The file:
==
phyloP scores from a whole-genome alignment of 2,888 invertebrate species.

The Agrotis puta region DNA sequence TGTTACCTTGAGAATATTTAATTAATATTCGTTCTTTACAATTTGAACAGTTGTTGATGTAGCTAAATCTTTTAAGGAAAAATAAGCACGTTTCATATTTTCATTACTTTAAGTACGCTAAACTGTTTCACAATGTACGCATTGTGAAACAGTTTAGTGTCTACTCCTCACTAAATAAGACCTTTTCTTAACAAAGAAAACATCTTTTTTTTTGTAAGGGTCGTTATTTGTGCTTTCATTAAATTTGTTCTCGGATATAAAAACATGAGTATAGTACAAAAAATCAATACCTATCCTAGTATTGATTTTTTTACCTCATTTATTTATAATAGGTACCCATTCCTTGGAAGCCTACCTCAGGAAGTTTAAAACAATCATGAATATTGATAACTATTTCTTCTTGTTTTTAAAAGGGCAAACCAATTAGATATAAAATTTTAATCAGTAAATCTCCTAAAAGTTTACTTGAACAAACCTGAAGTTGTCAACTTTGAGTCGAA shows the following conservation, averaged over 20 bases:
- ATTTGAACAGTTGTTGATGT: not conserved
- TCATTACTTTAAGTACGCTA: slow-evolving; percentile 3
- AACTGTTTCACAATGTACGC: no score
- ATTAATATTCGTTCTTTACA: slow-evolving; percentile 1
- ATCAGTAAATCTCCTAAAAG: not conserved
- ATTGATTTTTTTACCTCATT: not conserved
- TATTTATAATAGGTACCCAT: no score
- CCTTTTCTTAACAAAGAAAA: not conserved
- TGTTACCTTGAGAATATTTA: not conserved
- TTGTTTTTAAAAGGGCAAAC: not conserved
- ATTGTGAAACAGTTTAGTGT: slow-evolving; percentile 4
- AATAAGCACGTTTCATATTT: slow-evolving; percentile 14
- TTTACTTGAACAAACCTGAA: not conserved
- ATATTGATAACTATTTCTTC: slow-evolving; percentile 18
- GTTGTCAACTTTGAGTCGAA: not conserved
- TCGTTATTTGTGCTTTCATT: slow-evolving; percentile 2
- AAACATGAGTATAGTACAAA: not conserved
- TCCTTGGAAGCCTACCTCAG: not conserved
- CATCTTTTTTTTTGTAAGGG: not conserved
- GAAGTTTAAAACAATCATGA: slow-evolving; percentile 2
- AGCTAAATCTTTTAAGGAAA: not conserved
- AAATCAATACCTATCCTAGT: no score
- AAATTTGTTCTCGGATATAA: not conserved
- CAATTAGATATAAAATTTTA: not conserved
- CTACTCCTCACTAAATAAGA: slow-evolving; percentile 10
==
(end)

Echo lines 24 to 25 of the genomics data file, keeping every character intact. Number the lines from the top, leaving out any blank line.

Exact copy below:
- AAATCAATACCTATCCTAGT: no score
- AAATTTGTTCTCGGATATAA: not conserved